Looking for parkour shoes but have no idea where to start? Well stop right there, because you’ve come to the right place. We’ve rounded up some great options for parkour shoes and given a brief description of just what you need to be looking for to make sure you’ve got the right pair.
Parkour has been becoming a prominent part of modern culture for years now around Britain, and it’s great that so many people these days want to get involved.
We used to be asked a lot, exactly what is parkour? Or what is the difference between parkour and freerunning?
Through parkour videos – and indeed parkour fails – the partition has taken to the mainstream, though still many don’t know what gear they need to get started. Well, the answer is, very little gear – in fact, all you really need is a good pair of parkour shoes and a comfortable outfit.
What are Parkour Shoes?
Parkour Generations, the largest professional organisation for parkour note that any “Light, flexible running shoes are good - anything with a good grip, a flat sole and not too much cushioning."
Fear not though, for good shoes for parkour need not be too expensive. In fact, most who advertise specific “parkour shoes" are simply putting a big price tag on something that can be found for less. The best parkour shoes are often off-the-shelf shoes that are built for other purpose.
So, what should you look for when you’re buying a parkour shoe? Well, to expand on what Parkour Generations have said above.
Parkour shoes should be lightweight for obvious reasons, giving you more natural movement and less to carry around.
Despite what you might imagine, they should have thin soles if possible, as thick soles can promote poor technique in particular with landing, which can result in injury. One piece soles are brilliant for parkour also. This is opposed to souls which are glued together, and which can fall apart in pieces as a result.
Shoes with an arch are also great, as the arch can often help with jumping onto ledges and making your landings more predictable. You don’t want arches that feature hard plastic, because this will hinder your climbing and make those aforementioned landings more slippery.
Despite this, shoes without any sort of arch but exceptional flexibility and grip can also be great parkour shoes, as they allow you to use the soles of your feet naturally – though the arches do help in particular for beginners.
Of course, there’s also the theory that training barefoot helps you tone your technique and perfect the art of parkour, but we wouldn’t recommend that if you’re just getting started out. You might step on a stone.
Parkour Shoes Recommendations
How much do you know about Shaolin Monks? Not much we’re betting. But one thing you probably do know is that they’re massive on their fashion. You’ll never catch a Shaolin Monk sifting through the ‘just in’ section at Topman or jumping onto ASOS to refresh his winter wardrobe.
They go for practicality above all else, and yes, you’ve guessed it – this wasn’t all just a random aside – the Shaolin Monks have been known to wear Feiyues. They have a thin sole; they’re completely modest, they’re strongly made, and as a result they provide ultimate touch and sensitivity.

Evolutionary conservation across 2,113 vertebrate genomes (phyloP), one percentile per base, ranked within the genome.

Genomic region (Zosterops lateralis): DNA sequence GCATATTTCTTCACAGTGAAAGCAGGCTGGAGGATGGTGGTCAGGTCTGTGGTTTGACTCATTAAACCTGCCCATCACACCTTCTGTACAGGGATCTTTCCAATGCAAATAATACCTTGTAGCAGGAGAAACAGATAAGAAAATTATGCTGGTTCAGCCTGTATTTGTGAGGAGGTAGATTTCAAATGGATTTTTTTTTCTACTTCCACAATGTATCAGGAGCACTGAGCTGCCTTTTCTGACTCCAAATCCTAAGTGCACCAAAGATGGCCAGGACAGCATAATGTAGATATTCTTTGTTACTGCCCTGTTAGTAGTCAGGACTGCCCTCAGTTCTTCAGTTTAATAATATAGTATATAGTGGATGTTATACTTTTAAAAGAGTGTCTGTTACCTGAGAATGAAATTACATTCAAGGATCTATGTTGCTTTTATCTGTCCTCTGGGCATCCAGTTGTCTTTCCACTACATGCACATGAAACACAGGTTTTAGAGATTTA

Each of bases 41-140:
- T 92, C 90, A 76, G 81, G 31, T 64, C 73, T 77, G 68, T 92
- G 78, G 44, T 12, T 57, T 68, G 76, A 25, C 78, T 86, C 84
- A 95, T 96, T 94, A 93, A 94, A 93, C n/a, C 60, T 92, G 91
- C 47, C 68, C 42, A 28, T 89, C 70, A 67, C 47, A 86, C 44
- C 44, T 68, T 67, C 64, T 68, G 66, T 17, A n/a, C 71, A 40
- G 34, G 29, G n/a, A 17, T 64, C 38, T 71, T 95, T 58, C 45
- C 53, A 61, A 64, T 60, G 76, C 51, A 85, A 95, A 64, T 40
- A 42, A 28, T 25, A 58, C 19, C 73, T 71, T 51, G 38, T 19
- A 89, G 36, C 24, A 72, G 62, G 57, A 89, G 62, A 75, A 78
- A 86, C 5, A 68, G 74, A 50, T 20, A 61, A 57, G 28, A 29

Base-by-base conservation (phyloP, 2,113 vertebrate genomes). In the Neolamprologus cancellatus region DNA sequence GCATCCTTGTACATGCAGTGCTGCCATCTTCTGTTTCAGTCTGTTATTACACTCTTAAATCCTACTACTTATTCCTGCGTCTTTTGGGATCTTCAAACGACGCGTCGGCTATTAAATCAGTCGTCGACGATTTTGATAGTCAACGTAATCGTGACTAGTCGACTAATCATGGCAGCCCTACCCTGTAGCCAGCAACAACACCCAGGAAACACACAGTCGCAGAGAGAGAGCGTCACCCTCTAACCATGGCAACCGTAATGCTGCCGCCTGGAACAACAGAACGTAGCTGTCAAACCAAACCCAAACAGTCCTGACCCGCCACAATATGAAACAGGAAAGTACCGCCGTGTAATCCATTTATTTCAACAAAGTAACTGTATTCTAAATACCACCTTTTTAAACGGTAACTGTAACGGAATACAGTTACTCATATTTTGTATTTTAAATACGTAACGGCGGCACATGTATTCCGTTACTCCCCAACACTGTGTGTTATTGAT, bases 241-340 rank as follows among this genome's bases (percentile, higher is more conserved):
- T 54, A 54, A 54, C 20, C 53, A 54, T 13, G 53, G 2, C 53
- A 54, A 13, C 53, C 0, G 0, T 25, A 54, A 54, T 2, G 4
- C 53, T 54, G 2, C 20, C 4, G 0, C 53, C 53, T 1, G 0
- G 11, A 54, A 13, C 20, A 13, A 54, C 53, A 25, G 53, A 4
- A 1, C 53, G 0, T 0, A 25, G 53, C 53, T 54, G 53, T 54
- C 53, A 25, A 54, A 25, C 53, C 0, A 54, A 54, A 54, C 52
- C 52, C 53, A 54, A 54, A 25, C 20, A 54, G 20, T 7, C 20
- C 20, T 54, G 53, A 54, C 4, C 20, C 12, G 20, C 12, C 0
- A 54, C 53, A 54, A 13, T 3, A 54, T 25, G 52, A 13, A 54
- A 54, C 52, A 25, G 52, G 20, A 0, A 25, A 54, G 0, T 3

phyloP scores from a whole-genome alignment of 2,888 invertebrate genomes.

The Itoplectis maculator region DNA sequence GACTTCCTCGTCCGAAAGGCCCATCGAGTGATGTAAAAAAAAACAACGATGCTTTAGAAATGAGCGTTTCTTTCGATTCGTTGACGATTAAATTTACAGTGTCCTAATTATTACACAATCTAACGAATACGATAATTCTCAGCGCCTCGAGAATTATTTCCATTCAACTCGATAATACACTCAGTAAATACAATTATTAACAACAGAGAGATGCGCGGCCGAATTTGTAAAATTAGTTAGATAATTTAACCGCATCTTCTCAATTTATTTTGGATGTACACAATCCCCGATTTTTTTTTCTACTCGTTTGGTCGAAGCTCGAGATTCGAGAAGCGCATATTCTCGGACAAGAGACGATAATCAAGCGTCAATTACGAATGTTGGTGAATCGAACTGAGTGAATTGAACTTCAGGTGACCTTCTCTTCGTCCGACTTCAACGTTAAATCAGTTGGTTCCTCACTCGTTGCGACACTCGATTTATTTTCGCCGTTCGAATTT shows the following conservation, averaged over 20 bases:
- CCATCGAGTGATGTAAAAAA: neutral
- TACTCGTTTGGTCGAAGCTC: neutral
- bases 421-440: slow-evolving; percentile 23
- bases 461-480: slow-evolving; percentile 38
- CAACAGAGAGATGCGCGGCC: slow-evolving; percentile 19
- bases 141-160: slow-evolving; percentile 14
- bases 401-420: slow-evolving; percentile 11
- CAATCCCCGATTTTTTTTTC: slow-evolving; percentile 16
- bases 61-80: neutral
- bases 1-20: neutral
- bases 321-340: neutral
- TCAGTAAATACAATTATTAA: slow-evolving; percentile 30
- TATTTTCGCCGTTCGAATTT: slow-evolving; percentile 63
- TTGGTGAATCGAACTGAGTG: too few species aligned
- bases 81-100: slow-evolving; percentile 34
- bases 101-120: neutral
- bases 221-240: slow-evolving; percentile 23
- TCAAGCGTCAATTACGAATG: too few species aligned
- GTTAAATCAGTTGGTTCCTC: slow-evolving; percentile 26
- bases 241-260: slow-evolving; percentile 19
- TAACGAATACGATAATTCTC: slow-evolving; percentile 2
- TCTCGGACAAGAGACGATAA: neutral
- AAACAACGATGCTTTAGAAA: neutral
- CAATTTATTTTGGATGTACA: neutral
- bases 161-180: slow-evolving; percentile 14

Of course, as a result, this means that you have very little of a safety net or very little extra protection when it comes to your landings, so this is maybe one for the more experienced parkour practitioners out there. Don’t be embarrassed, we doubt the Shaolin Monk trainees get started out on Feiyues either.
2) Kalenji Running Shoe
This one is a favourite with many parkour practitioners/tracuers. It’s light, it’s well cushioned in all the right places and have good grip.
Designed for running but with the propulsion, stability and cushioning required for parkour, these can be found at Decathlon, and offer a great option at a low price.
3) Merrell Trail Glove
A pricier option but one which is pretty much perfect as a parkour shoe, the Merrell Mens Trail Glove Barefoot Shoe offers you all the protection and cushioning you need against the surface while giving you amazing freedom of movement and a great natural feel for the environment.
The heel is locked in this shoe while the front of the foot can move just enough to make it ideal for parkour. The shoe is well built and tough, so will last for months, and the grip is great on everything but wet surfaces.
4) Asics Onitsuka Tiger Ultimate 81
Another shoe which is highly recommended for use in parkour, the grip on these shoes are top notch. They’re relatively light, with thin cushioning but enough to offer you some protection on landings, they have a neat fit and they’re a lot tougher than certain other parkour shoes in this list – which means that despite the slightly higher price, they will do you for a lot longer.
5) Vivobarefoot Neo
This shoe is brilliant on rough surfaces and even good with wet ground, which gives them a major bonus over various others mentioned.
There’s a little bit of freedom in the forefoot movement, and the heel is kept tight and intact, which is perfect for parkour, and while still featuring a slim sole, this manages to be one of the most durable shoes on the market.
A great investment if you’re serious about your parkour and training on any sort of surface on any sort of conditions!